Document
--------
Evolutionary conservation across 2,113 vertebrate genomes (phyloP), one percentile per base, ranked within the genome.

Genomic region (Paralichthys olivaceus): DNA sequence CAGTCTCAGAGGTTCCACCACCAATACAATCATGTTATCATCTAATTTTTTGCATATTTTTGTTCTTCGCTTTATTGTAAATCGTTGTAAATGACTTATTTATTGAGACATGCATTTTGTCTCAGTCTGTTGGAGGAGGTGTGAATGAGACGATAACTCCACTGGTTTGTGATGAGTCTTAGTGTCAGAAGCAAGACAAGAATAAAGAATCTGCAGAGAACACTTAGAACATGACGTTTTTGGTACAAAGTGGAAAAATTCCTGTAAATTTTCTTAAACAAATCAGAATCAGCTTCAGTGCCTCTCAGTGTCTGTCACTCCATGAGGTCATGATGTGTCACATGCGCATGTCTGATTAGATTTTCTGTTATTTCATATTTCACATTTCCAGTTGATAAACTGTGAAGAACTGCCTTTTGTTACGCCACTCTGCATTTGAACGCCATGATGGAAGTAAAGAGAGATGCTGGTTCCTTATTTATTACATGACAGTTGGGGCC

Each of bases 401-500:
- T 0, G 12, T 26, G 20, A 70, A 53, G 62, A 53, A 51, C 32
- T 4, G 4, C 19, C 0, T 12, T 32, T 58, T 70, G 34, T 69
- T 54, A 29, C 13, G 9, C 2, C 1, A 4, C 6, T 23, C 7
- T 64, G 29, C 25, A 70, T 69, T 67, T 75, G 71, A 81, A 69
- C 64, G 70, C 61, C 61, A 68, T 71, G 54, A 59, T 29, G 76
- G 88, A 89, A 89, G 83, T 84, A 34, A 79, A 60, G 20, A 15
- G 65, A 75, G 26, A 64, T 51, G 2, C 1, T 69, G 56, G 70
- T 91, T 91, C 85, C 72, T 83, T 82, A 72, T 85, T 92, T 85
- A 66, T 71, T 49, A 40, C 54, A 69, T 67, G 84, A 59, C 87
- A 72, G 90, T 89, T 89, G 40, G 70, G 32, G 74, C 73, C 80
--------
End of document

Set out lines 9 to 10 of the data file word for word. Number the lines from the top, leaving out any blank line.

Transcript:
- G 88, A 89, A 89, G 83, T 84, A 34, A 79, A 60, G 20, A 15
- G 65, A 75, G 26, A 64, T 51, G 2, C 1, T 69, G 56, G 70